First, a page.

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Michael H. Jordan

chairman & ceo, electric data systems

Dominic D’
Alessandro, President & CEO, Manulife Financial Corporation
Michael H. Jordan, Chairman & CEO, Electronic Data Systems, addresses the Boston College Chief Executives’ Club of Boston in the Wharf Room at the Boston Harbor Hotel.

EDS to Double Jobs Outsourced to Low-Wage Regions in 2 Years

Electronic Data Systems Corp., the computer- and data-services giant, plans to double the number of workers it employs in low-cost countries world-wide within two years.

Chief Executive Michael Jordan said such countries have an increasing number of low-wage workers with the technical skills EDS needs, while the pool of people in the U.S. with those abilities is shrinking. "Any commercial enterprise has to take advantage of it," if the company is to remain competitive internationally, he said about outsourcing.

The Dallas-based company now has about 15,000 workers at "cost-advantaged locations" outside the U.S., Mr. Jordan said at a Boston College Chief Executives' Club luncheon.

Ronald Sargent (Chairman & CEO, Staples, Inc.), Robert Reynolds (Vice Chairman & COO, Fidelity Investments), Patrick Pucell (President, Herald Media, Inc.), David Chamberlain (Chairman & CEO, Stride Rite, Inc.), Edmund Kelly (Chairman, President, & CEO, Liberty Mutual Group), David Barrett (CEO, Lahey Clinic), Anne Finucane (President, Bank of America, Northeast), Michael Wedge (President & CEO, B.J.'s Wholesale Club), Cathy Minehan (President & CEO, Federal Reserve Bank of Boston), and Charles Baker (President & CEO, Harvard Pilgrim Health Care) listen to Mr. Jordan's remarks.

"We found there is no way to reverse the trend," Mr. Jordan said, as the number of people with engineering and information-technology degrees coming out of U.S. colleges isn't keeping up with demand, while India, for example, produces five times as many engineering graduates as the U.S. each year. "And we have to realize that this is a much more competitive world than it was 10 years ago," Mr. Jordan said.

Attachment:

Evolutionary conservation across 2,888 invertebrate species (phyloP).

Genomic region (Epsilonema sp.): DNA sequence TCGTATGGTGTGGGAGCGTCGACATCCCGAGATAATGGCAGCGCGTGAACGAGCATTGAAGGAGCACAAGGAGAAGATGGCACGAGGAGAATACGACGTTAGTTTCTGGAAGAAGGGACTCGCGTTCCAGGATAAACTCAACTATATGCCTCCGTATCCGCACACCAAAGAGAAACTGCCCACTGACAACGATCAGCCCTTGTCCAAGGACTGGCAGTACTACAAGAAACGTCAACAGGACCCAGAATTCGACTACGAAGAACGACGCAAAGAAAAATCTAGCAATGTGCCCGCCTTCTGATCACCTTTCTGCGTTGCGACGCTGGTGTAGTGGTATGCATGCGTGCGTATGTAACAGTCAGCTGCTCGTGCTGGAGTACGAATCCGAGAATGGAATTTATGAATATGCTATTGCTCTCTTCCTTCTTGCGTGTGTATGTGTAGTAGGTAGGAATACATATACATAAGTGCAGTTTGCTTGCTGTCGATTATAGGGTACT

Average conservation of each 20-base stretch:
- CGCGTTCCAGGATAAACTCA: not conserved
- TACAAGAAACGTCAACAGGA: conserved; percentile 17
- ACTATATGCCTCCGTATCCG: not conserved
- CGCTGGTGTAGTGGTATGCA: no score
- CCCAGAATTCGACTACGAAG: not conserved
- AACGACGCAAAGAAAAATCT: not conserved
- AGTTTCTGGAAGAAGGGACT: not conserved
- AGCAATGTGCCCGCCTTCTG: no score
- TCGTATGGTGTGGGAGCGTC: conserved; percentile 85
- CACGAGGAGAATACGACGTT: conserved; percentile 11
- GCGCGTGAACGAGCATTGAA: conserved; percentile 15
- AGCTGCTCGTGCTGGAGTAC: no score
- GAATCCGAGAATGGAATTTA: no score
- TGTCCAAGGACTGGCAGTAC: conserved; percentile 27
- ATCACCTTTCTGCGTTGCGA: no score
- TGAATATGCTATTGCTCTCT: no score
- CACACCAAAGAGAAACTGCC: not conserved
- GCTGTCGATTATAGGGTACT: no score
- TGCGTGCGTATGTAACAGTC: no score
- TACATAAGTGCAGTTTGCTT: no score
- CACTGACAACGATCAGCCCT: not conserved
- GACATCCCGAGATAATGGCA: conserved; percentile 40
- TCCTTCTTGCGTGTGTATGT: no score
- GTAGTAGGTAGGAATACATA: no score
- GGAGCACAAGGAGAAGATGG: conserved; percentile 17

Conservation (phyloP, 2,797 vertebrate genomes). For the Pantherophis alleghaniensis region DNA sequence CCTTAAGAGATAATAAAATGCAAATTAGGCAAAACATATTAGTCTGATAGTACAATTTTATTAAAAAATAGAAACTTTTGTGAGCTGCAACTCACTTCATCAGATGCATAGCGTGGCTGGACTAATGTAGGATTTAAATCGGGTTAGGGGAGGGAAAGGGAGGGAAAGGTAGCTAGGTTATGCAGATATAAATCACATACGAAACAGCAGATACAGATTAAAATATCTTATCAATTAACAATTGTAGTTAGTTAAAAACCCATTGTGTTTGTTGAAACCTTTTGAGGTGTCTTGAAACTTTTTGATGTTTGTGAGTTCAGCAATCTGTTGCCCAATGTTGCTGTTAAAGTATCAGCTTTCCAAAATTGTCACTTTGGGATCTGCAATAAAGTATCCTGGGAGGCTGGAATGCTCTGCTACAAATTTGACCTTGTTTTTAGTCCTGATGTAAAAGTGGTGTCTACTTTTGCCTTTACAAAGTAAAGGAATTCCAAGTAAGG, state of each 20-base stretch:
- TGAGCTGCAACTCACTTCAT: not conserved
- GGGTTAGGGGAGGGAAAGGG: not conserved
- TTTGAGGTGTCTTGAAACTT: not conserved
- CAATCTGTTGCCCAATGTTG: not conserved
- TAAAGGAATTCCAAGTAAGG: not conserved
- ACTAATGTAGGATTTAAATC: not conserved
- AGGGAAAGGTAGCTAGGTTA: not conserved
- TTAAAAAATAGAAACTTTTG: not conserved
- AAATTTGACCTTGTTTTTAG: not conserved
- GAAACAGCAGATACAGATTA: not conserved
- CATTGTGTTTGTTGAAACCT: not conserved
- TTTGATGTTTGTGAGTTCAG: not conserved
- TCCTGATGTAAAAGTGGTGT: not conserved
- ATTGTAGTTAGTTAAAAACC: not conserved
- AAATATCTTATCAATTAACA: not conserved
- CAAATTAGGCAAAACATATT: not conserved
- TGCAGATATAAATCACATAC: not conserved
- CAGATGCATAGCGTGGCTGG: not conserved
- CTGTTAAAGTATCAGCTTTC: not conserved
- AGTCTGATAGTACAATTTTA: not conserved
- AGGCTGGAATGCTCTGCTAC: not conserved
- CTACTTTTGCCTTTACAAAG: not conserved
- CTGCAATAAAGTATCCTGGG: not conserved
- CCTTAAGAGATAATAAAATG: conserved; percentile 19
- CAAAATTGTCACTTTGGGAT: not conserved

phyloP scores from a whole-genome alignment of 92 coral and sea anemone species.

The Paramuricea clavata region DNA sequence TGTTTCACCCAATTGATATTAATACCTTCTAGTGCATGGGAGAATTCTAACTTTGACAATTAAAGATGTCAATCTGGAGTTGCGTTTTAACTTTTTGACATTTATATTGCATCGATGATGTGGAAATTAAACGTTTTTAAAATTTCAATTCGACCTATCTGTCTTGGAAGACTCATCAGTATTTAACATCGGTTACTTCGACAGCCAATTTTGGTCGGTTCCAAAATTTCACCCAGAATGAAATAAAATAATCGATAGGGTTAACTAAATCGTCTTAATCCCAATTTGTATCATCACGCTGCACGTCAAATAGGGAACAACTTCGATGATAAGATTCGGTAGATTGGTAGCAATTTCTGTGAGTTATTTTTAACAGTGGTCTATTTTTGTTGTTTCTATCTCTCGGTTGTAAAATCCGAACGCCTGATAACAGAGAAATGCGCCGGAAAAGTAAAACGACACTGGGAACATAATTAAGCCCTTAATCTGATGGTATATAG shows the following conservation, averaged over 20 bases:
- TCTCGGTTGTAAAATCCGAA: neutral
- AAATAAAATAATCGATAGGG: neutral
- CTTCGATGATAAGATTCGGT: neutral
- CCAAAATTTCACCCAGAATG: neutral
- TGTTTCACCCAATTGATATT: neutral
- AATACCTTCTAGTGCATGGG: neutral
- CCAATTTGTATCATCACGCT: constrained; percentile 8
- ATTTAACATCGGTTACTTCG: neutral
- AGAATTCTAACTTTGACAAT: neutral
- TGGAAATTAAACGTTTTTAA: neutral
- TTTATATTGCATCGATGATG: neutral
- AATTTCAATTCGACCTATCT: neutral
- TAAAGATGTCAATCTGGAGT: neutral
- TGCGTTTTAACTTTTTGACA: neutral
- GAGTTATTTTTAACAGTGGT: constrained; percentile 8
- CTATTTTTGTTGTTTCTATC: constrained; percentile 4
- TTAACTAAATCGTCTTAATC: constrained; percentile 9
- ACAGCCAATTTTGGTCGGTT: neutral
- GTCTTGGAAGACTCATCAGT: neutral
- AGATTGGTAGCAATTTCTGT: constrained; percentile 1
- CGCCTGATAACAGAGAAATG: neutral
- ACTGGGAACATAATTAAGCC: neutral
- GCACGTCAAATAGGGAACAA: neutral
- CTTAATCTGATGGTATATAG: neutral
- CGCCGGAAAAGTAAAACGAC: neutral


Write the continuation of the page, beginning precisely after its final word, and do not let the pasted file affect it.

EDS has about 117,000 employees world-wide.

The number of EDS workers in the U.S. and Europe will decrease in part because of jobs sent to Asia, Mr. Jordan said. He said employees in India work in customer-service call centers and in software development and testing, while China is a low-cost factory floor. Egypt, Brazil, Argentina and areas of Eastern Europe also provide EDS with low-cost workers.

Mr. Jordan holds a press conference after the luncheon

Mr. Jordan said EDS is "probably a little more than half way" through a multiyear restructuring, undertaken as high cost resulted from the company's historically low level of automation in management and high autonomy among those overseeing customer relations. The restructuring is intended to standardize equipment and solutions through automation, in order to improve service quality for customers while reducing expenses.

The approach now is to look at EDS as if it were a manufacturer, instead of a services provider, and then to consider where costs can be cut, Mr. Jordan said.

Article by Frank Byrt
The Wall Street Journal
Thursday, December 1, 2005